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FG 222 (Tax Court of the United States)

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These Presidential historical materials are in the custody of the National Archives and Records Administration under the provisions of Title I of the Presidential Recordings and Materials Preservation Act of 1974 (44 U.S.C. 2111 note), and implementing regulations. In accordance with the act and regulations, archivists reviewed the file group to identify private or personal as well as non-historical items. Such items, if found, have been withdrawn for return to the individual with primary proprietary or commemorative interest in them.

Materials covered by this act have been archivally processed and are described in this finding aid. Items that are security classified or otherwise restricted under the act and regulations have been removed and placed in a closed file. A Document Withdrawal Record (NA Form 14021) has been placed in the front of each folder describing each withdrawn item. Employees of the National Archives will review periodically the unclassified portions of closed materials for the purpose of opening those which no longer require restrictions. Classified documents may be reviewed for declassification under authority of Executive Order 13526 in response to Mandatory Review Request (NA Form 14020) submitted by the researcher.

  • Linear measurement of materials:   2 in.
  • Number of pages:   183

Organization Information

The name Tax Court of the United States was changed to United States Tax Court by the Tax Reform Act of 1969 (83 Stat. 730). The United States Tax Court is a court of record under Article I of the Constitution of the United States (see section 7441, Internal Revenue Code of 1954, as amended by 83 Stat. 730). The Court was created originally as the United States Board of Tax Appeals by the Revenue Act of 1924 (43 Stat. 336), an independent agency in the executive branch, and continued by the Revenue Act of 1926 (44 Stat. 105), and the Internal Revenue Code of 1954. A change in name to the Tax Court of the United States was made by the Revenue Act of 1942 (56 Stat. 957), and the Article I status and change in name to United States Tax Court was made by the Tax Reform Act of 1969 (83 Stat. 730).

The Tax Court tries and adjudicates controversies involving the existence of deficiencies or overpayments in income, estate, gift, and personal holding company surtaxes in cases where deficiencies have been determined by the Commissioner of Internal Revenue.

Sec. 101 of the Tax Reform Act of 1969 (83 Stat. 524) gave the Tax Court jurisdiction to redetermine excise taxes and penalties imposed on private foundations.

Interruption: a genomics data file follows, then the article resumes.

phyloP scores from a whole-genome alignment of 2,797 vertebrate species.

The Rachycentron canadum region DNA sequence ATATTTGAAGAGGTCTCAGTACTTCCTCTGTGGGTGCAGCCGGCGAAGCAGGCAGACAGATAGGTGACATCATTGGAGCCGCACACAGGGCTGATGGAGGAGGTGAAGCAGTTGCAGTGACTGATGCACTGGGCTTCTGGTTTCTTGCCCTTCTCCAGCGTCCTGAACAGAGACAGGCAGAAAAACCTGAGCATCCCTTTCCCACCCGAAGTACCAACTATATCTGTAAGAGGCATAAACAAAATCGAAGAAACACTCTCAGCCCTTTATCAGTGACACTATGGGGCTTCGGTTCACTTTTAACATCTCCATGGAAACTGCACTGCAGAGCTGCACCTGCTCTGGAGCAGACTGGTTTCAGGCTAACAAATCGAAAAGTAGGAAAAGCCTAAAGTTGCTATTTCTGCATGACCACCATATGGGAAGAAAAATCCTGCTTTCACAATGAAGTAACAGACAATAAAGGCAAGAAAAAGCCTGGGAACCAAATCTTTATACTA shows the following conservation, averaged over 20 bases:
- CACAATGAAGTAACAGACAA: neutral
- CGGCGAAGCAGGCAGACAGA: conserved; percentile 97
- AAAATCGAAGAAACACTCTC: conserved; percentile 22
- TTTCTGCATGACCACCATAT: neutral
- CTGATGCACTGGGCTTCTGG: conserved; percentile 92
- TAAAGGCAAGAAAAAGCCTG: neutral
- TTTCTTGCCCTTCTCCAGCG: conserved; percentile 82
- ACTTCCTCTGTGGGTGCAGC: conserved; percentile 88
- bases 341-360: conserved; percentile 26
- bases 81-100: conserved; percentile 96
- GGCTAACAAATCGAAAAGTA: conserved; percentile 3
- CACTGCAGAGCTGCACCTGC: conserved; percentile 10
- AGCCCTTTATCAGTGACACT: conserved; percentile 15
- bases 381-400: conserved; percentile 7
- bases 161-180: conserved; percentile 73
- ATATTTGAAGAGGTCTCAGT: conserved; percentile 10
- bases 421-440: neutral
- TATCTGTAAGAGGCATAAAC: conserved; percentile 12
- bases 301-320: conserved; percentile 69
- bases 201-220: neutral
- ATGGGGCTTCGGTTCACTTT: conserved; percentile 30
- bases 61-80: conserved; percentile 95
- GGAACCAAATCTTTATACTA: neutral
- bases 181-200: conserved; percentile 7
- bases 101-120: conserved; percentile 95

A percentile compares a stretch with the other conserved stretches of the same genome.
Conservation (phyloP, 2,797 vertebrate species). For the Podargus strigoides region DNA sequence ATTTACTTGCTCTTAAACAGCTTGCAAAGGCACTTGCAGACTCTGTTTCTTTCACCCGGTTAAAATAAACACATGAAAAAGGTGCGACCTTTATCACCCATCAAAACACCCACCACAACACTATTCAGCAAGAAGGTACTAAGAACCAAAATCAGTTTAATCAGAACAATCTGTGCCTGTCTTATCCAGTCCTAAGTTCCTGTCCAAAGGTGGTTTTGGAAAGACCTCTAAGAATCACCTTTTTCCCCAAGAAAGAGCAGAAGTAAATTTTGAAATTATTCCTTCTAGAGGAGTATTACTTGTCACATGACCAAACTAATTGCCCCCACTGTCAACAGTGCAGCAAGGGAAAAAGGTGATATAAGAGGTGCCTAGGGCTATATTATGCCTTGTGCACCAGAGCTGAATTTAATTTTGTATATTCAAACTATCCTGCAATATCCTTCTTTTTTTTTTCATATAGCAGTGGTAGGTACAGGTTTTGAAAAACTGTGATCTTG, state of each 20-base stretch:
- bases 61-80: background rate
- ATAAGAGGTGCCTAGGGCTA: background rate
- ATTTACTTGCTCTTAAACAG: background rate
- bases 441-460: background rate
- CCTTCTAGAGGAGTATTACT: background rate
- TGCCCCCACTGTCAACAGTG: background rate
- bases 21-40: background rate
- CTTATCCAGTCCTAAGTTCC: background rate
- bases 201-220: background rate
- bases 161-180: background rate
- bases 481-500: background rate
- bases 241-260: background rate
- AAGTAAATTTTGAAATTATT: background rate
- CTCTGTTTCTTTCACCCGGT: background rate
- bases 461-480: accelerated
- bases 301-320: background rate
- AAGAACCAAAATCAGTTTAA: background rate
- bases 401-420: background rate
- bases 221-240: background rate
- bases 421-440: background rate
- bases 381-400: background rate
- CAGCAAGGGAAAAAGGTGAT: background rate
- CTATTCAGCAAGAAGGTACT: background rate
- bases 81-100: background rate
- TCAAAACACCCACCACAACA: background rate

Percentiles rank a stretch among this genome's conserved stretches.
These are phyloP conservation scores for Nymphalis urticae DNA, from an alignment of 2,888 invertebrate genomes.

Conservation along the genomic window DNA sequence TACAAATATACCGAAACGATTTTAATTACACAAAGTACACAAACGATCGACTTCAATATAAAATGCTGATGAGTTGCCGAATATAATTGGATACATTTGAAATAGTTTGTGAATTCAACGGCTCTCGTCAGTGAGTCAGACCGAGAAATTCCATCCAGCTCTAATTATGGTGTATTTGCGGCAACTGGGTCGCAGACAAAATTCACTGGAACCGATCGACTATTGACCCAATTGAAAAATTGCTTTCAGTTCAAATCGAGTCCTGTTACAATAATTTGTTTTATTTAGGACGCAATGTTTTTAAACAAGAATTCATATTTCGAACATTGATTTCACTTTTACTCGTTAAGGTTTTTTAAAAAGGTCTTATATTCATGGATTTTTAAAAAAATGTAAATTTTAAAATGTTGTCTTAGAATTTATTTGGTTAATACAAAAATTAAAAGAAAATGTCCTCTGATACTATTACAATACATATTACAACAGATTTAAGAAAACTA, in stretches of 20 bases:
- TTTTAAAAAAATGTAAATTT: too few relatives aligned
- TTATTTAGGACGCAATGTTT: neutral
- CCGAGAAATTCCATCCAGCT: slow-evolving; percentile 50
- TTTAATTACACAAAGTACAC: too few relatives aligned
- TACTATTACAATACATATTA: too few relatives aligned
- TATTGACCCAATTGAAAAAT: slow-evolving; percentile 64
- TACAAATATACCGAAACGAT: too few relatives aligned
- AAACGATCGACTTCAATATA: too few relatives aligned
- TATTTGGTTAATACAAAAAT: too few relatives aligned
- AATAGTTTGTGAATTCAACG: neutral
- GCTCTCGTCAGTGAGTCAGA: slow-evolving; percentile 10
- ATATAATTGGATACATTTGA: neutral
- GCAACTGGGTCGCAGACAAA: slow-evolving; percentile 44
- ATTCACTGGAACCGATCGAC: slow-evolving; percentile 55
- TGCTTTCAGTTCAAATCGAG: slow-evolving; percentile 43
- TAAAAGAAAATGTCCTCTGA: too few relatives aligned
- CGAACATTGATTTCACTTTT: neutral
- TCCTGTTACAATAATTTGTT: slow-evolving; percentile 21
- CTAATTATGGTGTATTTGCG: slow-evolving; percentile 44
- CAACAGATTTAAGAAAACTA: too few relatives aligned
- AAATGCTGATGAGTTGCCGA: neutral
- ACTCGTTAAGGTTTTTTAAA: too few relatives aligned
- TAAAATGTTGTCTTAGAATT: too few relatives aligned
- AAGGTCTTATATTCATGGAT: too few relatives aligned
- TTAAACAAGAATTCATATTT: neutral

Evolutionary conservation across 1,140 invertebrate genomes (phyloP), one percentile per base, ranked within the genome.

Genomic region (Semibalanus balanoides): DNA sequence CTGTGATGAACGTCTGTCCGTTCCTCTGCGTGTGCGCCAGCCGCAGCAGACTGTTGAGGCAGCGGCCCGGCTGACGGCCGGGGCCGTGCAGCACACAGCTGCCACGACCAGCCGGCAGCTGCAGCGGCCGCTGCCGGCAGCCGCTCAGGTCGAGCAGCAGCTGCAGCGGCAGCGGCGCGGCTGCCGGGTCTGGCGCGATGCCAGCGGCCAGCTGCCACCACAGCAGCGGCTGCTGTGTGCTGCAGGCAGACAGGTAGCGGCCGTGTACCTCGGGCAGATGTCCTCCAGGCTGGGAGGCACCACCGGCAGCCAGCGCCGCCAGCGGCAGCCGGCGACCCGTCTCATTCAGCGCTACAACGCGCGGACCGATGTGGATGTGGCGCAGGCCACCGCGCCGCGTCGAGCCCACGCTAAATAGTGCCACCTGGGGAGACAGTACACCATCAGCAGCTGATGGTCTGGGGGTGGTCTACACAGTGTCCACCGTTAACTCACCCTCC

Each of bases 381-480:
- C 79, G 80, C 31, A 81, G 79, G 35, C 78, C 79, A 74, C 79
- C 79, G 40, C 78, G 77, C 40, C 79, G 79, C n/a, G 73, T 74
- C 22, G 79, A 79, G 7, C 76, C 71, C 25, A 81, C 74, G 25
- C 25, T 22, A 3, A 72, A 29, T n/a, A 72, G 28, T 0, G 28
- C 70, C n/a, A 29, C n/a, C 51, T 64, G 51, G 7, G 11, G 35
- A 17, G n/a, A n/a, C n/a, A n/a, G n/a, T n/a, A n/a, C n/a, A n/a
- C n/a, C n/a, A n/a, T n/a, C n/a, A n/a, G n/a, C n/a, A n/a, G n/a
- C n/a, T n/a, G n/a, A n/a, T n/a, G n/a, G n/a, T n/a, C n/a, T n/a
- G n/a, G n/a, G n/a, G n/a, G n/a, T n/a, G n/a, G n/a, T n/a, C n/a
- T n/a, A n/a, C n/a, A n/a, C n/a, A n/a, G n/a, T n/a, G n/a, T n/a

Sec. 957 of the Tax Reform Act of 1969 (83 Stat. 733) provided for simplified procedures for the trials of tax disputes involving $1,000 or less, at the option of the individual taxpayers, and provided also that in a case conducted under these procedures the decision of the Court would be final and not subject to review by any other court. All other decisions are subject to review by the United States Court of Appeals for the prescribed circuit, or by agreement, by the United States Court of Appeals for the District of Columbia, and thereafter by the Supreme Court of the United States upon the granting of a writ of certiorari.

The offices of the Court and all of its judges are located in Washington, D.C. The Court conducts trial sessions at various places within the United States as reasonably convenient to taxpayers as practicable. Each trial session is conducted by a single judge or commissioner. All proceedings are public and are conducted judicially in accordance with the Court's Rules of Practice and the rules of evidence applicable in trials without a jury in the U.S. District Court for the District of Columbia. A fee of $10 is prescribed for the filing of a petition. Practice before the Court is limited to practitioners admitted under the Court's Rules.

The Court is composed of 16 judges. Its strength is augmented by retired judges who may be recalled by the chief judge to perform further judicial duties and by commissioners who are appointed by the chief judge and serve at the pleasure of the Court. The chief judge is elected biennially from among the 16 judges of the Court. The Court is composed of various divisions, each headed by a judge; commissioners; and Office of the Clerk of the Court; and the Office of the Executive Director.

Scope and Content Note

The records consist of memorandums, letters, press releases, and biographical statements. Correspondents include the President, Stephen Bull, Alexander Butterfield, Dwight L. Chapin, John D. Ehrlichman, Robert H. Finch, Peter Flanigan, H. R. Haldeman, William E. Timmons and other members of the White House Staff.

Topics include nominations, reappointments, and retirements of judges for the Tax Court of the United States.

The terms "Executive" [Ex] and "General" [Gen] are used before the code FG 108 to identify the source of the materials within a specific file. The files designated [Ex] are communications between national, foreign, state and local governments and their agencies, members of Congress and other prominent people. Files designated [Gen] are communications between government officials and private citizens, institutions and other private interests.

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